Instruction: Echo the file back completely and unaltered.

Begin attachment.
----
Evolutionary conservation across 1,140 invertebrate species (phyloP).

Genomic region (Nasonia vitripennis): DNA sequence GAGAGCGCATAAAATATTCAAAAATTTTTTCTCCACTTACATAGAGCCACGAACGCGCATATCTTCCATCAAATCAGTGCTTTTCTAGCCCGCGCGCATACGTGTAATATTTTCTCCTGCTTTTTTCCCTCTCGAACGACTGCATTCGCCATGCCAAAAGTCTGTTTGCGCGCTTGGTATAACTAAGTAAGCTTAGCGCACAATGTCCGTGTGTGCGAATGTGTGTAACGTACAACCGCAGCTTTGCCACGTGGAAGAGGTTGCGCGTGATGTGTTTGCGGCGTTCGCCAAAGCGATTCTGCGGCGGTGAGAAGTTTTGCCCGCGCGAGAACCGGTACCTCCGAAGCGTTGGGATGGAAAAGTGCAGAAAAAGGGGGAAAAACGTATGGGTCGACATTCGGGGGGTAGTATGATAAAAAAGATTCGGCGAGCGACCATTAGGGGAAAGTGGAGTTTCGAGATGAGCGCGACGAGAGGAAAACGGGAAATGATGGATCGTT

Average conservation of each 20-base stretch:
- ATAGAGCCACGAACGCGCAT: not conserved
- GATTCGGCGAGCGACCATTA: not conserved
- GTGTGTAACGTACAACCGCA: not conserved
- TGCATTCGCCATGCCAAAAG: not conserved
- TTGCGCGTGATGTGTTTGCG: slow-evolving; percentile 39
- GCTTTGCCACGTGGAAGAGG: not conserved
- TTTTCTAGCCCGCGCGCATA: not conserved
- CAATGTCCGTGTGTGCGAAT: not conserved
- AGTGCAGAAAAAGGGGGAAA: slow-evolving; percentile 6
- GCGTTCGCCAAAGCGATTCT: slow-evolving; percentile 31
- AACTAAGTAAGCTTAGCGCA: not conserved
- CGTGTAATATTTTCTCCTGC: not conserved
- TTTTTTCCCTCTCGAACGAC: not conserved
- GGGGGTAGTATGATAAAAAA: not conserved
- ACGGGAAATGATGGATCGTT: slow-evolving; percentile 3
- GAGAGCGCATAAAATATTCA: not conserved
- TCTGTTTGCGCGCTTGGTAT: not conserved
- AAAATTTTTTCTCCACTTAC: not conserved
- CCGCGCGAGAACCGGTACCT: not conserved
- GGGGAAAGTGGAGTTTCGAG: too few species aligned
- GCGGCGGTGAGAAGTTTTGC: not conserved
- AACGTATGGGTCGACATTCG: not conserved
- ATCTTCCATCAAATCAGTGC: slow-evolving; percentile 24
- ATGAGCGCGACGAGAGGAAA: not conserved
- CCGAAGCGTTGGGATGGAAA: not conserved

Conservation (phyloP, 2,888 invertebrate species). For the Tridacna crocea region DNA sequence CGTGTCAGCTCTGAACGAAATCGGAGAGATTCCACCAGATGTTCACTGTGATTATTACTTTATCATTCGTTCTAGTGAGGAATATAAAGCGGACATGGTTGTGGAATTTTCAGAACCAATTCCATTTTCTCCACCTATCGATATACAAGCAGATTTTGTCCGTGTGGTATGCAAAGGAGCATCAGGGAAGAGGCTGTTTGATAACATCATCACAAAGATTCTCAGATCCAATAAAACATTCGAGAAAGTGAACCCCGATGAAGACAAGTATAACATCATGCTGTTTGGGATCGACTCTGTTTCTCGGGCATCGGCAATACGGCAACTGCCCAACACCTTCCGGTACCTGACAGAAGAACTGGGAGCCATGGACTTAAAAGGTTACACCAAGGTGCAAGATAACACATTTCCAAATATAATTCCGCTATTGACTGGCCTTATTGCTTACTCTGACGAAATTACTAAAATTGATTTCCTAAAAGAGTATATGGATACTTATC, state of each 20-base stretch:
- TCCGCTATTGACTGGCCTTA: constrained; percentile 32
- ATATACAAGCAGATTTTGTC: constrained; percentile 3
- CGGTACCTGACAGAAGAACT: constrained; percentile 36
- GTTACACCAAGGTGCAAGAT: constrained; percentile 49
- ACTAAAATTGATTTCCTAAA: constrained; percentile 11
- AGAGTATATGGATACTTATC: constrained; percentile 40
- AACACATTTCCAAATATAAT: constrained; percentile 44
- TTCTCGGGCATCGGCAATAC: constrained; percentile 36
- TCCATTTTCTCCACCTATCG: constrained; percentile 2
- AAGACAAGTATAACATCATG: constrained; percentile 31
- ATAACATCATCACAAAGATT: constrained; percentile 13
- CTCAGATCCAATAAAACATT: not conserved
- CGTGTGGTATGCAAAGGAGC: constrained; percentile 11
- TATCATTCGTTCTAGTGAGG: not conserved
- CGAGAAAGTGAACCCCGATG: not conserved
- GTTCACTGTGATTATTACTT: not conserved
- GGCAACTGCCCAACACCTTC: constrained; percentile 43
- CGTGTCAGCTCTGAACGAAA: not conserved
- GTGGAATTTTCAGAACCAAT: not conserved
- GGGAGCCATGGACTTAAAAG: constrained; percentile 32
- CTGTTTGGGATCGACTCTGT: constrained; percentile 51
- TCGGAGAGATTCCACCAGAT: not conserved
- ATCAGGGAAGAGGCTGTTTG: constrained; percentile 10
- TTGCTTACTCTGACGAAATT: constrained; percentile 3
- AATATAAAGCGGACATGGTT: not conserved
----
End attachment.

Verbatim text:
Evolutionary conservation across 1,140 invertebrate species (phyloP).

Genomic region (Nasonia vitripennis): DNA sequence GAGAGCGCATAAAATATTCAAAAATTTTTTCTCCACTTACATAGAGCCACGAACGCGCATATCTTCCATCAAATCAGTGCTTTTCTAGCCCGCGCGCATACGTGTAATATTTTCTCCTGCTTTTTTCCCTCTCGAACGACTGCATTCGCCATGCCAAAAGTCTGTTTGCGCGCTTGGTATAACTAAGTAAGCTTAGCGCACAATGTCCGTGTGTGCGAATGTGTGTAACGTACAACCGCAGCTTTGCCACGTGGAAGAGGTTGCGCGTGATGTGTTTGCGGCGTTCGCCAAAGCGATTCTGCGGCGGTGAGAAGTTTTGCCCGCGCGAGAACCGGTACCTCCGAAGCGTTGGGATGGAAAAGTGCAGAAAAAGGGGGAAAAACGTATGGGTCGACATTCGGGGGGTAGTATGATAAAAAAGATTCGGCGAGCGACCATTAGGGGAAAGTGGAGTTTCGAGATGAGCGCGACGAGAGGAAAACGGGAAATGATGGATCGTT

Average conservation of each 20-base stretch:
- ATAGAGCCACGAACGCGCAT: not conserved
- GATTCGGCGAGCGACCATTA: not conserved
- GTGTGTAACGTACAACCGCA: not conserved
- TGCATTCGCCATGCCAAAAG: not conserved
- TTGCGCGTGATGTGTTTGCG: slow-evolving; percentile 39
- GCTTTGCCACGTGGAAGAGG: not conserved
- TTTTCTAGCCCGCGCGCATA: not conserved
- CAATGTCCGTGTGTGCGAAT: not conserved
- AGTGCAGAAAAAGGGGGAAA: slow-evolving; percentile 6
- GCGTTCGCCAAAGCGATTCT: slow-evolving; percentile 31
- AACTAAGTAAGCTTAGCGCA: not conserved
- CGTGTAATATTTTCTCCTGC: not conserved
- TTTTTTCCCTCTCGAACGAC: not conserved
- GGGGGTAGTATGATAAAAAA: not conserved
- ACGGGAAATGATGGATCGTT: slow-evolving; percentile 3
- GAGAGCGCATAAAATATTCA: not conserved
- TCTGTTTGCGCGCTTGGTAT: not conserved
- AAAATTTTTTCTCCACTTAC: not conserved
- CCGCGCGAGAACCGGTACCT: not conserved
- GGGGAAAGTGGAGTTTCGAG: too few species aligned
- GCGGCGGTGAGAAGTTTTGC: not conserved
- AACGTATGGGTCGACATTCG: not conserved
- ATCTTCCATCAAATCAGTGC: slow-evolving; percentile 24
- ATGAGCGCGACGAGAGGAAA: not conserved
- CCGAAGCGTTGGGATGGAAA: not conserved

Conservation (phyloP, 2,888 invertebrate species). For the Tridacna crocea region DNA sequence CGTGTCAGCTCTGAACGAAATCGGAGAGATTCCACCAGATGTTCACTGTGATTATTACTTTATCATTCGTTCTAGTGAGGAATATAAAGCGGACATGGTTGTGGAATTTTCAGAACCAATTCCATTTTCTCCACCTATCGATATACAAGCAGATTTTGTCCGTGTGGTATGCAAAGGAGCATCAGGGAAGAGGCTGTTTGATAACATCATCACAAAGATTCTCAGATCCAATAAAACATTCGAGAAAGTGAACCCCGATGAAGACAAGTATAACATCATGCTGTTTGGGATCGACTCTGTTTCTCGGGCATCGGCAATACGGCAACTGCCCAACACCTTCCGGTACCTGACAGAAGAACTGGGAGCCATGGACTTAAAAGGTTACACCAAGGTGCAAGATAACACATTTCCAAATATAATTCCGCTATTGACTGGCCTTATTGCTTACTCTGACGAAATTACTAAAATTGATTTCCTAAAAGAGTATATGGATACTTATC, state of each 20-base stretch:
- TCCGCTATTGACTGGCCTTA: constrained; percentile 32
- ATATACAAGCAGATTTTGTC: constrained; percentile 3
- CGGTACCTGACAGAAGAACT: constrained; percentile 36
- GTTACACCAAGGTGCAAGAT: constrained; percentile 49
- ACTAAAATTGATTTCCTAAA: constrained; percentile 11
- AGAGTATATGGATACTTATC: constrained; percentile 40
- AACACATTTCCAAATATAAT: constrained; percentile 44
- TTCTCGGGCATCGGCAATAC: constrained; percentile 36
- TCCATTTTCTCCACCTATCG: constrained; percentile 2
- AAGACAAGTATAACATCATG: constrained; percentile 31
- ATAACATCATCACAAAGATT: constrained; percentile 13
- CTCAGATCCAATAAAACATT: not conserved
- CGTGTGGTATGCAAAGGAGC: constrained; percentile 11
- TATCATTCGTTCTAGTGAGG: not conserved
- CGAGAAAGTGAACCCCGATG: not conserved
- GTTCACTGTGATTATTACTT: not conserved
- GGCAACTGCCCAACACCTTC: constrained; percentile 43
- CGTGTCAGCTCTGAACGAAA: not conserved
- GTGGAATTTTCAGAACCAAT: not conserved
- GGGAGCCATGGACTTAAAAG: constrained; percentile 32
- CTGTTTGGGATCGACTCTGT: constrained; percentile 51
- TCGGAGAGATTCCACCAGAT: not conserved
- ATCAGGGAAGAGGCTGTTTG: constrained; percentile 10
- TTGCTTACTCTGACGAAATT: constrained; percentile 3
- AATATAAAGCGGACATGGTT: not conserved